Tax Credits Teed Up for Extension
Congressional leaders reached agreement last night on a government spending and tax extenders deal that will extend tax credits for US renewable energy projects.
The deal is spread over two bills: an omnibus spending bill to fund the federal government through October 31 next year and a separate tax extenders bill. The measures were split because House Democrats oppose the tax extenders bill and House Republicans are not expected to vote in large numbers for the spending bill. The hope is by separating them, both can clear the House. They are not expected to have trouble in the Senate.
Extensions for wind and solar credits were tacked to the back of the omnibus spending bill rather than the tax extenders bill.
Wind developers will have through December 2016 to start construction of new wind farms to qualify for 10 years of production tax credits at the full level. Projects that start construction in 2017, 2018 or 2019 will qualify for 10 years of tax credits at reduced levels. The levels are 80% for projects starting construction in 2017, 60% in 2018 and 40% in 2019.
Developers will have the option to claim a 30% investment tax credit instead of PTCs during the same period and with the same phase down. Thus, for example, a developer who starts construction of a wind farm in 2018 could claim an 18% investment tax credit (30% x 60%).
Solar projects that are under construction by December 2019 will qualify for a 30% investment tax credit. The credit will fall to 26% for projects starting construction in 2020 and 22% for projects starting construction in 2021.
Projects that are under construction before these deadlines must be placed in service by December 2023 to qualify.
The investment credit will revert to its permanent 10% level after that. Thus, any project that is not under construction in time would still qualify for a 10% investment tax credit.
The bill would also extend the residential solar credit for homeowners who choose to buy solar rooftop systems or solar hot water heaters rather than enter into solar leases or power contracts with solar companies. They could claim a 30% tax credit on such equipment put in service through 2019. The credit drops to 26% in 2020 and 22% in 2021. It disappears after that.
The current 30% investment tax credit for fuel cells would not be extended. Fuel cells must be in service by December 2016 to qualify under existing law.
Geothermal, biomass, landfill gas, incremental hydroelectric and ocean energy projects will have until December 2016 to start construction to qualify for production tax credits. Developers of such projects will retain the option to claim a 30% investment tax credit instead of PTCs during the same period. Such projects were not given the same additional phase down as wind and solar. The provisions affecting these types of projects are in the tax extenders bill.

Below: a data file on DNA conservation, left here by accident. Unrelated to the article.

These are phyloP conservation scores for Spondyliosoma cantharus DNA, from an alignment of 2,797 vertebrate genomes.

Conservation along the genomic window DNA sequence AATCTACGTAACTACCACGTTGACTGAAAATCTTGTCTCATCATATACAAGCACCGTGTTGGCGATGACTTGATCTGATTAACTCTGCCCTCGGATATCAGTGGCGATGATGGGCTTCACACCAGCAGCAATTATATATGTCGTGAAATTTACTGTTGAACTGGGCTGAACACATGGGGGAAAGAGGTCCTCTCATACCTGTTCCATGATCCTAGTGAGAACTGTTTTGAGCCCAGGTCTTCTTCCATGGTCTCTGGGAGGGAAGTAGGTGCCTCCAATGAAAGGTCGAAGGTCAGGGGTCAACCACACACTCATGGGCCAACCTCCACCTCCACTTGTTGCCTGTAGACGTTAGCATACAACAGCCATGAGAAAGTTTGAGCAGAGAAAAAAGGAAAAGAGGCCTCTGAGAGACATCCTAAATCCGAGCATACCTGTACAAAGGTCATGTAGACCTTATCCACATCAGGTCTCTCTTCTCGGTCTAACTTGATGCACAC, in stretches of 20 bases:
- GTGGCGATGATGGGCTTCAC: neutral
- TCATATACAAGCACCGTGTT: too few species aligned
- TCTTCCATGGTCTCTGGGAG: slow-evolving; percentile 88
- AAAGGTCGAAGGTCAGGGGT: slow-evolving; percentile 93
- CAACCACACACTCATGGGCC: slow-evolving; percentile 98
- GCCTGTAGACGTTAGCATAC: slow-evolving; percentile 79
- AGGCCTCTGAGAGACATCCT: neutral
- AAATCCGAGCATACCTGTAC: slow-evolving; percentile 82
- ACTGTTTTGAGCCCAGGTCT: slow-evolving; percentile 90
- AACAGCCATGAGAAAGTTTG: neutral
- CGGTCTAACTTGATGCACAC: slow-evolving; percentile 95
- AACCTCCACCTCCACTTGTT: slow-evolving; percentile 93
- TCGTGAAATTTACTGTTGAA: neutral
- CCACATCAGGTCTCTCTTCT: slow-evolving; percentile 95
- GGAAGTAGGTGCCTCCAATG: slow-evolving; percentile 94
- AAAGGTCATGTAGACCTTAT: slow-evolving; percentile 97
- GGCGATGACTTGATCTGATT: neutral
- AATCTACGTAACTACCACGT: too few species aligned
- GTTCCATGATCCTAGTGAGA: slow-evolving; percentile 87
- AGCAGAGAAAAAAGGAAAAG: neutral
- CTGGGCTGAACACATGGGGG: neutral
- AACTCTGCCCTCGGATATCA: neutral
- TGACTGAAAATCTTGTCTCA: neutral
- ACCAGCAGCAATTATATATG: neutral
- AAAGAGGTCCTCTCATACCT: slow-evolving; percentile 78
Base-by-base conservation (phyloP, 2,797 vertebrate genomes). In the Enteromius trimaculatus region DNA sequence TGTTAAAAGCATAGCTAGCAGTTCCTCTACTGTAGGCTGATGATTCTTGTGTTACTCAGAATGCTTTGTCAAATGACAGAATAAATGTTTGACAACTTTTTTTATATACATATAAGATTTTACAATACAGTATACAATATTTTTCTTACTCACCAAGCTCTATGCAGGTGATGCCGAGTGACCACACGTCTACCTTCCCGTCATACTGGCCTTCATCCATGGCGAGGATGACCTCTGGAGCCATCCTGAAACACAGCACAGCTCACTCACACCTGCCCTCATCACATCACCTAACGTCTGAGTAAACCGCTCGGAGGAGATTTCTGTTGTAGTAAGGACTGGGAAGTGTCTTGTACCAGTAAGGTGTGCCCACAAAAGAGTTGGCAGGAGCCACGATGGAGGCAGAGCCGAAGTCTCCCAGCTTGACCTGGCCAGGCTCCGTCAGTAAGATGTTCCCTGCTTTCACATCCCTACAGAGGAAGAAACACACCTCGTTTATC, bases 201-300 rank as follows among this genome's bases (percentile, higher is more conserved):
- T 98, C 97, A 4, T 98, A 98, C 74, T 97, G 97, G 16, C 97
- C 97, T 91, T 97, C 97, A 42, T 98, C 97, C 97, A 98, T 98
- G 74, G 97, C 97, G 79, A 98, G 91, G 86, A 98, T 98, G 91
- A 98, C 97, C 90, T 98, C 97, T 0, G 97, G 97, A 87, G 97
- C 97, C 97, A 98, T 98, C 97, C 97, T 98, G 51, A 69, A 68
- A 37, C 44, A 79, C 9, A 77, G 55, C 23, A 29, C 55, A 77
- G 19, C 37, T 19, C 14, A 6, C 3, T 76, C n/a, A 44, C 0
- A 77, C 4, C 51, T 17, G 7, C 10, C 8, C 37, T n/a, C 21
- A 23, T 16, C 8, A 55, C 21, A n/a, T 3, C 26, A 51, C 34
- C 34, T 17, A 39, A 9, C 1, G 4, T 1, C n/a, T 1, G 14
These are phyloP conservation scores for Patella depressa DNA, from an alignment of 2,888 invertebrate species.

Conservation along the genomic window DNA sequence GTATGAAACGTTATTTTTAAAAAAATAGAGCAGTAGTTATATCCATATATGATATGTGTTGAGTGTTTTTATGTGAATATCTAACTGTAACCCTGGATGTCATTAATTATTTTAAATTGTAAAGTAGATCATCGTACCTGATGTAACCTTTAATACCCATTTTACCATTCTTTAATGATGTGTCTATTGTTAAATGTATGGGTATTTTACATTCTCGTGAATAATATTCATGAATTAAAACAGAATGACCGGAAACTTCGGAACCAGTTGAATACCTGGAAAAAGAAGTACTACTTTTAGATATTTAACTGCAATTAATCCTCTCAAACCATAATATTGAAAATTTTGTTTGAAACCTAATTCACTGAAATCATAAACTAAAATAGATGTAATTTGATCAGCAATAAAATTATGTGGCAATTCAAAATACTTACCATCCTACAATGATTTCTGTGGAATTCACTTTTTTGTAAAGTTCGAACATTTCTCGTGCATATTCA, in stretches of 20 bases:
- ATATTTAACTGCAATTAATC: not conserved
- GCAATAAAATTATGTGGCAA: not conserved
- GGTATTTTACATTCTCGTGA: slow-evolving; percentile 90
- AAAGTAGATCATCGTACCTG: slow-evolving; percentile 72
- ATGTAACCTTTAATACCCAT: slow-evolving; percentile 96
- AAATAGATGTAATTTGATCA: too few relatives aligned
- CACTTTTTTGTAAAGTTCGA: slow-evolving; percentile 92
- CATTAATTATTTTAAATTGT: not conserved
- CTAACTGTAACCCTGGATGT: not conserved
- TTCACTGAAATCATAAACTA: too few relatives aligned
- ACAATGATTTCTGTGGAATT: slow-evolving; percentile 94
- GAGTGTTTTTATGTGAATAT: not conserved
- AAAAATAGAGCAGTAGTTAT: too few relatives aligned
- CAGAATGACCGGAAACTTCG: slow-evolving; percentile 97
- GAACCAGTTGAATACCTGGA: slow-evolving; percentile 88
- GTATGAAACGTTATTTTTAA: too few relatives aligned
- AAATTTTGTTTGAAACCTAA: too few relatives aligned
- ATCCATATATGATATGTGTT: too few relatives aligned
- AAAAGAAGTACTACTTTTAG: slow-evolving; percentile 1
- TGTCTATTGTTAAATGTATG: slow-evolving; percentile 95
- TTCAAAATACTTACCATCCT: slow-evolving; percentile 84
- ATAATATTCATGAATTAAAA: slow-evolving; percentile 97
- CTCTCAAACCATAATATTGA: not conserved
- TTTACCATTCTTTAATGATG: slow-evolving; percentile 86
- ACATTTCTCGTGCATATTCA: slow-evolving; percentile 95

Other tax benefits:
The tax extenders bill would extend a 50% “depreciation bonus” that expired at the end of last year retroactively to the start of 2015. Companies that put new equipment in service in 2015, 2016 or 2017 could deduct 50% of the tax basis in the equipment immediately and the other 50% using the normal depreciation table. New equipment put in service in 2018 would qualify for a 40% bonus. Equipment put in service in 2019 would qualify for a 30% bonus.
Assets, like transmission lines and gas-fired power plants that have longer depreciable lives, could qualify for the 50%, 40% or 30% bonus for an extra year. Thus, for example, a 50% bonus could be claimed on the cost of transmission assets completed in 2018. However, the 50% bonus would only apply to the basis built up in the asset through the end of 2017. Presumably, a 40% bonus could be claimed on the remaining basis.
Projects on Indian reservations can be depreciated more rapidly than projects in other parts of the United States. For example, a wind farm or solar project on an Indian reservation can be depreciated over three years rather than five years. This will remain true of any such projects that are completed by December 2016. The provision had expired at the end of 2014. The tax extenders bill would extend it retroactively.
Process and timetable:
Both Republicans and Democrats are meeting in separate caucuses this morning to count votes.
The bills still have to pass. We will see during the day today how much controversy emerges.
The House is expected to take separate votes on the spending and tax extenders bills. The tax extenders bill is expected to be put to a vote on Thursday. A vote on the omnibus spending bill is not expected until Friday. House leaders are counting on Republicans to pass the tax extenders bill and Democrats to pass the spending bill. The House may then package the two bills together and send a single measure to the Senate. The Senate is expected to try to vote promptly, but with five US senators running for president, there is the possibility that the process could take longer there. If any of the presidential candidates filibusters, then the process could take up to eight days in the Senate.
The federal government runs out of spending authority at midnight tonight. Both houses are expected to pass continuing resolutions today to push the deadline for Congressional action on the omnibus spending bill to December 22.
by Keth Martin, in Washington